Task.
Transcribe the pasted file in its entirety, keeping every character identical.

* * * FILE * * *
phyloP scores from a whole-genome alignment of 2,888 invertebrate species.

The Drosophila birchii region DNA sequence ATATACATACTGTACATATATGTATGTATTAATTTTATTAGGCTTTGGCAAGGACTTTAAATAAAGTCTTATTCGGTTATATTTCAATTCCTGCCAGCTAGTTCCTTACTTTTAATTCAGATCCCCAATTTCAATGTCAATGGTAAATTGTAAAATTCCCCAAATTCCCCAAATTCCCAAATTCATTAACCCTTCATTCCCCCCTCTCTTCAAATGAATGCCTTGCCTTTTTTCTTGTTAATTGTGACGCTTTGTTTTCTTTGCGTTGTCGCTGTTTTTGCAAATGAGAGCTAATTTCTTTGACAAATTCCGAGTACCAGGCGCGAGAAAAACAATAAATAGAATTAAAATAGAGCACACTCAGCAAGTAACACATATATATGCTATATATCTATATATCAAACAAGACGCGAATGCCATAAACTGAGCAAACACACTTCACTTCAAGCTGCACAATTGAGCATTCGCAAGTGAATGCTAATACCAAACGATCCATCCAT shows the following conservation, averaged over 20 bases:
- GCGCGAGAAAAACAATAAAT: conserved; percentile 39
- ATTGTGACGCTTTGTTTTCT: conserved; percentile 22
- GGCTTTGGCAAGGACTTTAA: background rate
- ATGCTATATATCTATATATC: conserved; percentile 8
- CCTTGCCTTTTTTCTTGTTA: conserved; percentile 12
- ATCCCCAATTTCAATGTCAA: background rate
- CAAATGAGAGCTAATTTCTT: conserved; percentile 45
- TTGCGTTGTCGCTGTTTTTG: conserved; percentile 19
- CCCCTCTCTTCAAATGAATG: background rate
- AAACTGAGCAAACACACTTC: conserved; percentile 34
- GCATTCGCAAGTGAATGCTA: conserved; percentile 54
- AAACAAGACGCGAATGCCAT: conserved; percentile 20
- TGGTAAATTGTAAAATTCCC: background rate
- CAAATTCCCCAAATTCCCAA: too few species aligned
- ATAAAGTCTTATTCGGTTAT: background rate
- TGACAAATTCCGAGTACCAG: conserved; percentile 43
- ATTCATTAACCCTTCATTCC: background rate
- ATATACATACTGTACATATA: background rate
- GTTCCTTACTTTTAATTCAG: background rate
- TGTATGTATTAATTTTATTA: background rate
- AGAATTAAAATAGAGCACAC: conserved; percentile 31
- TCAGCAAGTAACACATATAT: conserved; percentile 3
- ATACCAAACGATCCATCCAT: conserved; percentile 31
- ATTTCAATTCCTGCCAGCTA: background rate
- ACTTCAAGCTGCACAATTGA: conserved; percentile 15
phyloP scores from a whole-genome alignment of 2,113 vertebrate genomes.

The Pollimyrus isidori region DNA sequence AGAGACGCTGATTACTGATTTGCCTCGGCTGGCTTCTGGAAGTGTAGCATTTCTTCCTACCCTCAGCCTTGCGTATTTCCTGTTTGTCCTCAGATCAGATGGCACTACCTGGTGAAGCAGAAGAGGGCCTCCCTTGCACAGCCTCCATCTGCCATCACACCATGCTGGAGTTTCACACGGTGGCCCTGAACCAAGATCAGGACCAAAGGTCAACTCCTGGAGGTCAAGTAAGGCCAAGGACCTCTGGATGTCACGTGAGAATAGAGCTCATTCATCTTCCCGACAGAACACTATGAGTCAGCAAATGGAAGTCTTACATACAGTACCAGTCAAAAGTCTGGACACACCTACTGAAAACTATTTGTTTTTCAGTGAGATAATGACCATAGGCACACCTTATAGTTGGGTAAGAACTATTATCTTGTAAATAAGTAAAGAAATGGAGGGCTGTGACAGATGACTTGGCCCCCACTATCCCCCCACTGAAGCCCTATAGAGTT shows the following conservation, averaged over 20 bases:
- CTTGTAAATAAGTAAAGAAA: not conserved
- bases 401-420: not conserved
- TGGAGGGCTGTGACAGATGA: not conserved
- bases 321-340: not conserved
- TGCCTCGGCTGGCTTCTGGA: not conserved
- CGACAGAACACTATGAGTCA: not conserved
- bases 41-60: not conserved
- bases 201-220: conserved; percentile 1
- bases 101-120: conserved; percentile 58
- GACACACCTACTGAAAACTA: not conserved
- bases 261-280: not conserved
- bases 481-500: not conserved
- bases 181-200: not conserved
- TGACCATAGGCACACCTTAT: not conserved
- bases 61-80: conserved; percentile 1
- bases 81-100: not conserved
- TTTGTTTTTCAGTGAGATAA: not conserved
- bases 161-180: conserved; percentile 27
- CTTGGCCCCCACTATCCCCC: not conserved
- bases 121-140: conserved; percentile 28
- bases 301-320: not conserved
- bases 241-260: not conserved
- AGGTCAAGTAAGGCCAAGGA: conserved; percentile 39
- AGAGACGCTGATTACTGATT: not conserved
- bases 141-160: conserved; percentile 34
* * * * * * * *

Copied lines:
phyloP scores from a whole-genome alignment of 2,888 invertebrate species.

The Drosophila birchii region DNA sequence ATATACATACTGTACATATATGTATGTATTAATTTTATTAGGCTTTGGCAAGGACTTTAAATAAAGTCTTATTCGGTTATATTTCAATTCCTGCCAGCTAGTTCCTTACTTTTAATTCAGATCCCCAATTTCAATGTCAATGGTAAATTGTAAAATTCCCCAAATTCCCCAAATTCCCAAATTCATTAACCCTTCATTCCCCCCTCTCTTCAAATGAATGCCTTGCCTTTTTTCTTGTTAATTGTGACGCTTTGTTTTCTTTGCGTTGTCGCTGTTTTTGCAAATGAGAGCTAATTTCTTTGACAAATTCCGAGTACCAGGCGCGAGAAAAACAATAAATAGAATTAAAATAGAGCACACTCAGCAAGTAACACATATATATGCTATATATCTATATATCAAACAAGACGCGAATGCCATAAACTGAGCAAACACACTTCACTTCAAGCTGCACAATTGAGCATTCGCAAGTGAATGCTAATACCAAACGATCCATCCAT shows the following conservation, averaged over 20 bases:
- GCGCGAGAAAAACAATAAAT: conserved; percentile 39
- ATTGTGACGCTTTGTTTTCT: conserved; percentile 22
- GGCTTTGGCAAGGACTTTAA: background rate
- ATGCTATATATCTATATATC: conserved; percentile 8
- CCTTGCCTTTTTTCTTGTTA: conserved; percentile 12
- ATCCCCAATTTCAATGTCAA: background rate
- CAAATGAGAGCTAATTTCTT: conserved; percentile 45
- TTGCGTTGTCGCTGTTTTTG: conserved; percentile 19
- CCCCTCTCTTCAAATGAATG: background rate
- AAACTGAGCAAACACACTTC: conserved; percentile 34
- GCATTCGCAAGTGAATGCTA: conserved; percentile 54
- AAACAAGACGCGAATGCCAT: conserved; percentile 20
- TGGTAAATTGTAAAATTCCC: background rate
- CAAATTCCCCAAATTCCCAA: too few species aligned
- ATAAAGTCTTATTCGGTTAT: background rate
- TGACAAATTCCGAGTACCAG: conserved; percentile 43
- ATTCATTAACCCTTCATTCC: background rate
- ATATACATACTGTACATATA: background rate
- GTTCCTTACTTTTAATTCAG: background rate
- TGTATGTATTAATTTTATTA: background rate
- AGAATTAAAATAGAGCACAC: conserved; percentile 31
- TCAGCAAGTAACACATATAT: conserved; percentile 3
- ATACCAAACGATCCATCCAT: conserved; percentile 31
- ATTTCAATTCCTGCCAGCTA: background rate
- ACTTCAAGCTGCACAATTGA: conserved; percentile 15
phyloP scores from a whole-genome alignment of 2,113 vertebrate genomes.

The Pollimyrus isidori region DNA sequence AGAGACGCTGATTACTGATTTGCCTCGGCTGGCTTCTGGAAGTGTAGCATTTCTTCCTACCCTCAGCCTTGCGTATTTCCTGTTTGTCCTCAGATCAGATGGCACTACCTGGTGAAGCAGAAGAGGGCCTCCCTTGCACAGCCTCCATCTGCCATCACACCATGCTGGAGTTTCACACGGTGGCCCTGAACCAAGATCAGGACCAAAGGTCAACTCCTGGAGGTCAAGTAAGGCCAAGGACCTCTGGATGTCACGTGAGAATAGAGCTCATTCATCTTCCCGACAGAACACTATGAGTCAGCAAATGGAAGTCTTACATACAGTACCAGTCAAAAGTCTGGACACACCTACTGAAAACTATTTGTTTTTCAGTGAGATAATGACCATAGGCACACCTTATAGTTGGGTAAGAACTATTATCTTGTAAATAAGTAAAGAAATGGAGGGCTGTGACAGATGACTTGGCCCCCACTATCCCCCCACTGAAGCCCTATAGAGTT shows the following conservation, averaged over 20 bases:
- CTTGTAAATAAGTAAAGAAA: not conserved
- bases 401-420: not conserved
- TGGAGGGCTGTGACAGATGA: not conserved
- bases 321-340: not conserved
- TGCCTCGGCTGGCTTCTGGA: not conserved
- CGACAGAACACTATGAGTCA: not conserved
- bases 41-60: not conserved
- bases 201-220: conserved; percentile 1
- bases 101-120: conserved; percentile 58
- GACACACCTACTGAAAACTA: not conserved
- bases 261-280: not conserved
- bases 481-500: not conserved
- bases 181-200: not conserved
- TGACCATAGGCACACCTTAT: not conserved
- bases 61-80: conserved; percentile 1
- bases 81-100: not conserved
- TTTGTTTTTCAGTGAGATAA: not conserved
- bases 161-180: conserved; percentile 27
- CTTGGCCCCCACTATCCCCC: not conserved
- bases 121-140: conserved; percentile 28
- bases 301-320: not conserved
- bases 241-260: not conserved
- AGGTCAAGTAAGGCCAAGGA: conserved; percentile 39
- AGAGACGCTGATTACTGATT: not conserved
- bases 141-160: conserved; percentile 34